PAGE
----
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Gaza: Rawan Majdalawi is a news personality for a women’s television channel called Taif in Gaza.

Which is why it was weird when, for her first episode of her show, she decided to visit a carpentry site and interview the workers there.

They showed her how to cut wood and how to construct closets, but would women be interested in that?

Mona Awkal, founder of Taif, thinks so.

“The idea for establishing the channel emerged from the need for change in society. Policies here don’t provide many opportunities for youth and women in particular,” she tells Gulf News.

“We started the channel after a successful youth initiative emerged and spread on social media,” the journalism graduate said.

Taif, in Arabic, means spectrum.

“We chose this name for our channel because we hope to give voice to the spectrum of Palestinian women in all of their beautiful colours that radiate life, love and strength,” Awkal says.

For Majdalawi, she chose to focus her show around carpentry as it is one of the more lucrative fields of work in Gaza.

“If men can do it, surely women can do,” she says with a simple shrug.

Taif, which uploads its episodes on Facebook is the first only-women channel in Gaza.

The show’s page has attracted around 30,000 followers.

It is also believed to be the only institution in Gaza that hires only women.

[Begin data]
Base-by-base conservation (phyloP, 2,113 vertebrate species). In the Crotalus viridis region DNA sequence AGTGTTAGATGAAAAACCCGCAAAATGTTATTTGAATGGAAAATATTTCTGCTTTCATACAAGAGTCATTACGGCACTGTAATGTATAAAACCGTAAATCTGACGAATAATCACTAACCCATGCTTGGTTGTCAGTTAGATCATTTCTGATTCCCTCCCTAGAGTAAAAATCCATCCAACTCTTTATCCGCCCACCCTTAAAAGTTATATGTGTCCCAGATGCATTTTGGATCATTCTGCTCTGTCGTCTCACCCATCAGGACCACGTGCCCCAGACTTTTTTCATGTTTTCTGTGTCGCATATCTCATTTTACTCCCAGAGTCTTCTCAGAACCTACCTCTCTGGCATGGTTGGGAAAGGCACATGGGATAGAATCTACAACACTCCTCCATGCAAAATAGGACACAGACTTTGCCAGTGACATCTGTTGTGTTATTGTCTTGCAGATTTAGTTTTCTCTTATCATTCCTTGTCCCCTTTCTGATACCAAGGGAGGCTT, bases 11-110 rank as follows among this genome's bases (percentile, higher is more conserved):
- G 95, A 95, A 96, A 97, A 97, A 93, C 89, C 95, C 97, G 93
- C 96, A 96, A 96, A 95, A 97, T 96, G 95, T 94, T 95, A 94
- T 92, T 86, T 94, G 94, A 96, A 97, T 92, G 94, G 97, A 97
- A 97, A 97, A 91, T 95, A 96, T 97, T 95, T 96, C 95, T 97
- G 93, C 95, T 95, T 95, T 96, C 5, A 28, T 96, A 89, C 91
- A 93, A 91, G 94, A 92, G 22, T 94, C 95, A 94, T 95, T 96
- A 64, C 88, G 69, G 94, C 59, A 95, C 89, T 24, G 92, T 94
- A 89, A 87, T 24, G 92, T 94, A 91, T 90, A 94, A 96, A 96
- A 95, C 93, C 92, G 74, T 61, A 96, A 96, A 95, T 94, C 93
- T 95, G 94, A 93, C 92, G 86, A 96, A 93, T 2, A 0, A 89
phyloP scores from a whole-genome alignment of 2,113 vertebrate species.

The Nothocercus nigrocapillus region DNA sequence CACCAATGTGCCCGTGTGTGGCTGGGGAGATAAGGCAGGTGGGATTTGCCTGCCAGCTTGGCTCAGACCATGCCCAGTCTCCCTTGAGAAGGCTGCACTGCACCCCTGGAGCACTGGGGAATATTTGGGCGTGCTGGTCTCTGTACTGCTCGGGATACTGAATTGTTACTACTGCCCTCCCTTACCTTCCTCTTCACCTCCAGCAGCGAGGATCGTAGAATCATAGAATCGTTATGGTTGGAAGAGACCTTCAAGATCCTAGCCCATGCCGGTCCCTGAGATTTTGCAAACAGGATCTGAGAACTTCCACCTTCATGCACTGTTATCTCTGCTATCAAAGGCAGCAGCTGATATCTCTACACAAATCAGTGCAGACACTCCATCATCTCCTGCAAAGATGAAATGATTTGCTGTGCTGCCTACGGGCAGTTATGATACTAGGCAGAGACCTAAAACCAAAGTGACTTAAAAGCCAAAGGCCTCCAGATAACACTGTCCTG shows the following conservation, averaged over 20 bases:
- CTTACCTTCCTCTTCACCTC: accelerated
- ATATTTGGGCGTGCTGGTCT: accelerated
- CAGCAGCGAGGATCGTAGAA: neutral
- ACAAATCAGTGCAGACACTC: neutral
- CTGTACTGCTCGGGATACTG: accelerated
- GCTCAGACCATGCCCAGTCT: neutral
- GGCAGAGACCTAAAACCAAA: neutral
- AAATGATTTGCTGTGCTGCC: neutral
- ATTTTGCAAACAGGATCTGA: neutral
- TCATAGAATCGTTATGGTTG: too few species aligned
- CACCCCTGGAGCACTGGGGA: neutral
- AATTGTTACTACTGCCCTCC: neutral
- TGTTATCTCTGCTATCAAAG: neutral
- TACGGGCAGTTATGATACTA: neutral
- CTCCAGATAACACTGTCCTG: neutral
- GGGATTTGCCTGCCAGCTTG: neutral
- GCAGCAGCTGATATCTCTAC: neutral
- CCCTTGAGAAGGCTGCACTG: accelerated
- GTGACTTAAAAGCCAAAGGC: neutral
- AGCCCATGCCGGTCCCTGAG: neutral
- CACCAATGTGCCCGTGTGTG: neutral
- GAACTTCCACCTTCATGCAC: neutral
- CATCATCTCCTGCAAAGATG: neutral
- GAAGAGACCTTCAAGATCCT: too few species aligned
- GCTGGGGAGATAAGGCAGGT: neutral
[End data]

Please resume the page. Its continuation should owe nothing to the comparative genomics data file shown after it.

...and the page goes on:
Even non-profit organisations catered towards women have men in most senior positions.

The Taif team starts every morning by scanning the news, looking for angles of particular interest to women.

Based on this, they then brainstorm ideas for programmes and hunt down subjects to interview.

For now, the employees of the channel are working for free, since it has yet to receive funding, but the women running the channel hope one day to have dedicated sponsors.

The important thing is they channel wishes to maintain its independence from political organisations, so they want to be very selective about where they receive their money from.

“If we get sponsors in the fure we want to only work with independent organisations. We do not want to have a political agenda,” Awkal says.

Currently the channel has 15 employees who work as programmers, broadcasters, field correspondents, sound engineers and producers.

The women pride themselves on pushing sensitive and controversial topics to light.

Besides the episode on careers of men, the show has also tackled hot-button issues like gender inequality, wage gap between men and women.

By addressing these topics they hope to shed light on the plight of marginalised women and work on ways to empower them.

Its staffers even braved the very dangerous coverage of the Gaza border protests where dozens were shot dead and thousands injured by Israeli snipers.

For Majdlawi, working in Taif has been a privilege.

“I hope I can pave the way for radical change by raising important issues women face in a creative way,” she tells Gulf News.

-Story inputs from Layelle Saad/GCC Middle East Editor